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Latitude: 52.7583 / 52°45'29"N
Longitude: -3.9019 / 3°54'6"W
OS Eastings: 271753
OS Northings: 319546
OS Grid: SH717195
Mapcode National: GBR 60.Z6N9
Mapcode Global: WH56H.1X7T
Plus Code: 9C4RQ35X+87
Entry Name: Parish Church of St Illtyd including churchyard walls and gatepiers
Listing Date: 17 June 1966
Last Amended: 20 July 1995
Source ID: 4737
Building Class: Religious, Ritual and Funerary
Location: Set back slightly from the main road on a slight rise; set within its own circular, walled churchyard.
Community: Llanelltyd (Llanelltud)
Traditional County: Merionethshire
Early Christian site associated with St Illtyd (c475-525); the surviving raised, circular churchyard is possibly of this period. The present church is late C15 with subsequent alterations. Restored in 1686 (external date plaque), the church was again refenestrated in the second quarter C18 at which time a N porch was added and also probably 2 domestic-type gabled dormers on the S side, though equally these could relate to the late C17 intervention. Further restoration was carried out in 1899.
Long, single-cell church of rubble construction with cyclopean blocks to lower walls; graded slate roof and overlapping coping stones to kneelered gable parapets. That to W has a plain rubble bell-cote with triangular-headed bell opening; gablet above with inscribed date 1834. 4 disengaged corbels beneath bell-cote with initials G H V carved in between. Tall arched window with chamfered reveals and returned label. C18 N porch with arched entrance with dressed stone voussoirs. Flanking C18 arched windows with voussoirs as before and leaded cross-windows with fan glazing to upper section; further, similar window to far L. Immediately to the E of the porch, an inscribed stone set under the eaves; initials RE, OG (for church wardens) and date 1686. Small mid-C19 3-light Perpendicular E window with cusped heads and Tudor arch. C17 rubble S porch with rendered gable face and slate bargeboards; C20 wooden doors with coloured leads to top light. 3 arched C18 windows to S side as before and 2 rubble gabled dormers, coped and kneelered and with square-headed leaded casements.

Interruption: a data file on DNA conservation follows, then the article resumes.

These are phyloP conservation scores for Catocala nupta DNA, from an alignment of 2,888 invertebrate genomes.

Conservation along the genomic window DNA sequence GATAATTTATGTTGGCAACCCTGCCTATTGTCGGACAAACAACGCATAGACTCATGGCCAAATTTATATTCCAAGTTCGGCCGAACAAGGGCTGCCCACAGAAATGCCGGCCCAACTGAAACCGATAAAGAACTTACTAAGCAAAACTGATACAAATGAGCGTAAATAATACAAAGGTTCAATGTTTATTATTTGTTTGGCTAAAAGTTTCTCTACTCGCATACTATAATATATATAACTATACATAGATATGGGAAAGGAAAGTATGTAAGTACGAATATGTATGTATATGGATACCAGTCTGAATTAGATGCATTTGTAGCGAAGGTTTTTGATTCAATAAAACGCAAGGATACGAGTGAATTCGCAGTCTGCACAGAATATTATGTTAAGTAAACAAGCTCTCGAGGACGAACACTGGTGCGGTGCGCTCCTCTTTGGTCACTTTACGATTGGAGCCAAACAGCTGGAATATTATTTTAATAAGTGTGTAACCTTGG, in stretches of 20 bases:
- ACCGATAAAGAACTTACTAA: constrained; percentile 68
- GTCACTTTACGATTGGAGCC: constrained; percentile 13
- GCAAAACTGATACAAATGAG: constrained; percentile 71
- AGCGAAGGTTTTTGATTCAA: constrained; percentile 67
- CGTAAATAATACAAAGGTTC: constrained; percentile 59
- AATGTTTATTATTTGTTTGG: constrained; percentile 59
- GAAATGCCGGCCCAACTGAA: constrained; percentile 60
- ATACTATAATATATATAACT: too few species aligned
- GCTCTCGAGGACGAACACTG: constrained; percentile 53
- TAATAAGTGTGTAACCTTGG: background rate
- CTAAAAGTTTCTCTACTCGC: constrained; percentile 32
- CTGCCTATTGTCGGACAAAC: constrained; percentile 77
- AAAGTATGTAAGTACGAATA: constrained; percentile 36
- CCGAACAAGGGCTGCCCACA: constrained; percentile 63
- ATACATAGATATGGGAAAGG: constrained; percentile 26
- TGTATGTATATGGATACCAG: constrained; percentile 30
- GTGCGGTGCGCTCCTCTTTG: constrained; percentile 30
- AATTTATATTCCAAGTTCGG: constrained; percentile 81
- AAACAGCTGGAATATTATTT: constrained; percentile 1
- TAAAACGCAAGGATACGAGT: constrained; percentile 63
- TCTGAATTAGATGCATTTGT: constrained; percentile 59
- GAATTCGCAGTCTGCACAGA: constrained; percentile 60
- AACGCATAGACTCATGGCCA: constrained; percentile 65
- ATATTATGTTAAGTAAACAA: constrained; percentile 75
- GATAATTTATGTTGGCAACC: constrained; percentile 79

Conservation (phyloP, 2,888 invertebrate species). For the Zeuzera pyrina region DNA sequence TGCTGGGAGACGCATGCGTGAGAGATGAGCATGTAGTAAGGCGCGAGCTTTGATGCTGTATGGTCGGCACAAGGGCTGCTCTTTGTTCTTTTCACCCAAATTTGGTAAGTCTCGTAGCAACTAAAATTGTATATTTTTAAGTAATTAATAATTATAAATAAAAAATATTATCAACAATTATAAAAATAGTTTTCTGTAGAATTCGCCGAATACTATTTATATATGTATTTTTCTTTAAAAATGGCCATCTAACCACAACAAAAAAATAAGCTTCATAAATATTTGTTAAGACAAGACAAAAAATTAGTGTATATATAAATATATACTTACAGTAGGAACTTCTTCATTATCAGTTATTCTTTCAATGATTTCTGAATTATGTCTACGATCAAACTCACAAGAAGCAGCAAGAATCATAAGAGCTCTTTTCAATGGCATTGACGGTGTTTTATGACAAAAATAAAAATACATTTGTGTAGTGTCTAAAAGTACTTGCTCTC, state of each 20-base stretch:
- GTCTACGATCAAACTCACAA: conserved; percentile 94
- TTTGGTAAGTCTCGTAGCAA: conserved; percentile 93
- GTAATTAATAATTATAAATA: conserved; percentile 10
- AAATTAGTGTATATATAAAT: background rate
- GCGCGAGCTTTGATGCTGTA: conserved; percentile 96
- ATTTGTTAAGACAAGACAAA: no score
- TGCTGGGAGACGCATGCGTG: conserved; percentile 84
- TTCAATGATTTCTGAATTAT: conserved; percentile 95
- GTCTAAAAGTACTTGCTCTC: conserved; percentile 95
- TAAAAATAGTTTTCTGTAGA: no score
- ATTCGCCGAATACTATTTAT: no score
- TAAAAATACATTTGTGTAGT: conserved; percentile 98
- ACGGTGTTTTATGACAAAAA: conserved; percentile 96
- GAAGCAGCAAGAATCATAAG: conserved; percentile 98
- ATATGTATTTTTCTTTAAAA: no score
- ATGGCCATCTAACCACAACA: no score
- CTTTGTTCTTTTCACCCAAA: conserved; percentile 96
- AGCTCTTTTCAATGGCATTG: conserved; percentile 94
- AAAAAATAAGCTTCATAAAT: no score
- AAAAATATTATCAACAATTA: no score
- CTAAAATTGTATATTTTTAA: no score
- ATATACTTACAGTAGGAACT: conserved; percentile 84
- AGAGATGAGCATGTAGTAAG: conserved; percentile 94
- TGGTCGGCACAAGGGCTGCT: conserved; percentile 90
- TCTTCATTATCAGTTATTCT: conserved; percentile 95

Rubble churchyard walls with C19 slate-coping. These curveinwards opposite the S porch and terminate in tall, early C19gatepiers of ashlar with pyramidal capping and plain cornices. Early C20 gates and hoop-suspended light.
6-bay interior with no division between nave and chancel. Late C15 arch-braced collar truss roof with half-round moulding to trusses, trenched, chamfered purlins and 2 tiers of cusped, chamfered windbraces. Early C18 dado panelling to walls, made up out of box pews and repositioned during the 1899 restoration. C17 2-bay collar truss roof to S porch containing a repositioned early Medieval plain, cylindrical font. Late C15 oak plank door to chamfered Tudor-arched entrance with original chevron decorated hinges; contemporary blind applied tracery-heads relating to chamfered shafts applied to form 3 fields, the latter C19 replacements. Similar arched N entrance with studded oak door inscribed on reverse IR RR 1779 (for church wardens). Plain Victorian tiled floor and oak pews; plain, contemporary octagonal font. The bowl of a small, loose octagonal font survives bearing the date 1689. At the W end a large hatchment to Sir Robert Vaughan of Nannau, the third baronet (d.1859). Early Medieval inscribed stone with carved foot print and dedication to Kenyrick, a pilgrim. Tall W window with stained glass panel of St Illtyd commemorating the return of captain Henry Romer Lee from the Boer War. On the S wall, a marble mural monument to Sir Robert Howel Vaughan of Hengwrt and Nannau, Bart., d.1792. 1899 octagonal oak pulpit re-using late C15-late C17 screen and box pew panels, the earlier with pierced tracery, the later with lozenge decoration; octagonal domed sounding board. Further, similar panels to E wall including some dated 1692 and with initials RNM. Late C17 barley-twist oak altar rails. Perpendicular style C19 crucifixion group stained glass to E window. There is a number of small engraved brass plaques to the walls, chiefly early C19.
Graded II* as a late Medieval church retaining much of its historic character and with the special interest of its C18 vernacular porch and fenestration.
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